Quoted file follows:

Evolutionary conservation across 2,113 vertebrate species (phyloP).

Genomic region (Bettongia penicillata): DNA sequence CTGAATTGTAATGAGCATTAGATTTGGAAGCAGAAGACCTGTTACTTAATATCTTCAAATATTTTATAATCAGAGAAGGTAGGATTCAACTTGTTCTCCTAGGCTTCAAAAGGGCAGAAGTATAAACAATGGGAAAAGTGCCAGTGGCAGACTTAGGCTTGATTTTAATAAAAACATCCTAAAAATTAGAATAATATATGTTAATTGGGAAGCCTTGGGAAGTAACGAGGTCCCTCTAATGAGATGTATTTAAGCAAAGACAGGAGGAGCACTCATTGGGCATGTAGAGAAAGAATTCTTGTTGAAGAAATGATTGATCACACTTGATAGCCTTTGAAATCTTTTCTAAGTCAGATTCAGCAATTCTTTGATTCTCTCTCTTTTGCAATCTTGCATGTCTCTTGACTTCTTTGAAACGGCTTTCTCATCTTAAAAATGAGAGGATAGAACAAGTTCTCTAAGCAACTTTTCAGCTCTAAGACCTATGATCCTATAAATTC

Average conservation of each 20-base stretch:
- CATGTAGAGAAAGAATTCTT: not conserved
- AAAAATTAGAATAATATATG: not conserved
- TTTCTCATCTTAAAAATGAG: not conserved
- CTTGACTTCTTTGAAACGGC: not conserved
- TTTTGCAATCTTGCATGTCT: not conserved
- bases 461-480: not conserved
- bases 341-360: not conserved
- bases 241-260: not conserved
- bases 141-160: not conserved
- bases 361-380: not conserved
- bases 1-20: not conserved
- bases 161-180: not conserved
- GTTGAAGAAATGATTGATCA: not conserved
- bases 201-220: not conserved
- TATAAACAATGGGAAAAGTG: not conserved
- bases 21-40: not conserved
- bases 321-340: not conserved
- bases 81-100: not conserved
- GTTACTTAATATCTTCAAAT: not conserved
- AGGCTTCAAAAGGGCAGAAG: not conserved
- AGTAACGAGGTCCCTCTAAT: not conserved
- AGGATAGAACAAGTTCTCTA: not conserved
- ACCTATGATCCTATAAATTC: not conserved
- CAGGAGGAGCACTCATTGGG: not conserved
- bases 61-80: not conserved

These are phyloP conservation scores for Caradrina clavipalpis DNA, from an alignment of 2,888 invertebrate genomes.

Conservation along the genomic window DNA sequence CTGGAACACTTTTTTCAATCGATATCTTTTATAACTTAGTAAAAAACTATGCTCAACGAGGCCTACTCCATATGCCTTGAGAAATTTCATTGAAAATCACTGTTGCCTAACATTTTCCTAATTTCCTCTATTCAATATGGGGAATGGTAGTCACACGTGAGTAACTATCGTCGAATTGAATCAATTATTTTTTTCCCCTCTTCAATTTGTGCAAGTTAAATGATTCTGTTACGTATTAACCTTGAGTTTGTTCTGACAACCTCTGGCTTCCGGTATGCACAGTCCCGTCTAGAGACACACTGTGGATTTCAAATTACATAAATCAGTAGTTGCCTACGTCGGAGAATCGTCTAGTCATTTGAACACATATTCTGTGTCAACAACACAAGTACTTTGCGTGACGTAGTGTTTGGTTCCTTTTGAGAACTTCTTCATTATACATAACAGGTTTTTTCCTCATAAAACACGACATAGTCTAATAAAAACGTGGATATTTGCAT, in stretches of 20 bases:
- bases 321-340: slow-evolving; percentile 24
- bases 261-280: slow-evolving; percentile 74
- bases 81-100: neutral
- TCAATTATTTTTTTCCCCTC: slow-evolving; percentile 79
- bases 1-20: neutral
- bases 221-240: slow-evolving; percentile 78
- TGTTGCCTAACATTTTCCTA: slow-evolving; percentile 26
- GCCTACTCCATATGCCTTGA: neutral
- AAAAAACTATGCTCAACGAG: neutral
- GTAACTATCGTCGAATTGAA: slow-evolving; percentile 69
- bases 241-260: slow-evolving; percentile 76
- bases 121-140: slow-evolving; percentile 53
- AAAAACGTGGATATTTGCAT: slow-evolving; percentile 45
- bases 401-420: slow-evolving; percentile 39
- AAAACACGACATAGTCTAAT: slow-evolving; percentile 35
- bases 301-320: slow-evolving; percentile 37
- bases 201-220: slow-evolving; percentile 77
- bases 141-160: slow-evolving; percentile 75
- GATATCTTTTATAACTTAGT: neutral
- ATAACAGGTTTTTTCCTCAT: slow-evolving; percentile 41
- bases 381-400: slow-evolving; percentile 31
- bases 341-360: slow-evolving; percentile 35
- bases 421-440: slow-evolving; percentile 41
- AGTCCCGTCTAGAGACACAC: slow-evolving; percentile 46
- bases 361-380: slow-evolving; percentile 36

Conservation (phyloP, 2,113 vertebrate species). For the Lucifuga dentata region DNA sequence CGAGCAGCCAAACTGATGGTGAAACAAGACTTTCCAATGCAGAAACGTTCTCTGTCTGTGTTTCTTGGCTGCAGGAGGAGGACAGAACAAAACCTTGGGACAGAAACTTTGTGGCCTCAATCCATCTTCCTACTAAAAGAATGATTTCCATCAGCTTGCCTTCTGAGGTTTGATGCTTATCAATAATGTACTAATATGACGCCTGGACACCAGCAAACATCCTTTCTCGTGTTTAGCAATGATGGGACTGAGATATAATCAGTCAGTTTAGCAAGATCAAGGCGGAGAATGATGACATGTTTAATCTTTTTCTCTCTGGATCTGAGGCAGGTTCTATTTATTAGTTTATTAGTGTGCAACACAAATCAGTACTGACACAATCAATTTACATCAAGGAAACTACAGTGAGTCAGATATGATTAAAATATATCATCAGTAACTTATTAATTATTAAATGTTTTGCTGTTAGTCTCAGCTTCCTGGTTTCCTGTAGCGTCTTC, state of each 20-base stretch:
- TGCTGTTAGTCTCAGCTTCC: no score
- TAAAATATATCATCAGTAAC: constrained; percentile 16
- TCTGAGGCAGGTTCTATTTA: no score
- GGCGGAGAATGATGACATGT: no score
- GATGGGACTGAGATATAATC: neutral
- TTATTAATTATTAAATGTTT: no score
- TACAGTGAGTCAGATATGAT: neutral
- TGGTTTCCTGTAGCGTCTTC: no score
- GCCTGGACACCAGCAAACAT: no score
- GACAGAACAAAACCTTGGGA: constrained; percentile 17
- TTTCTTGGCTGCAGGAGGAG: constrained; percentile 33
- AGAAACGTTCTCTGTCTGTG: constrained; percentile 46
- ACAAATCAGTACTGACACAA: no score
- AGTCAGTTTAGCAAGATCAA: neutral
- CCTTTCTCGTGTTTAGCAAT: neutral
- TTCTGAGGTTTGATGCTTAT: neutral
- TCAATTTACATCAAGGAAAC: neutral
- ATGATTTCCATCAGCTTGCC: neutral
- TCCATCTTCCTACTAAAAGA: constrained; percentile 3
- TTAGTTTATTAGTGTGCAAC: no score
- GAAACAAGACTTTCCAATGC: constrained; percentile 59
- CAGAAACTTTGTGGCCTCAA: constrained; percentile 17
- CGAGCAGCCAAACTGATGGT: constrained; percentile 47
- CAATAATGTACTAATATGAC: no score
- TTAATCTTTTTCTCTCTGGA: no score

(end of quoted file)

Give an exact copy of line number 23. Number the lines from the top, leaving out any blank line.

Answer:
- AGGCTTCAAAAGGGCAGAAG: not conserved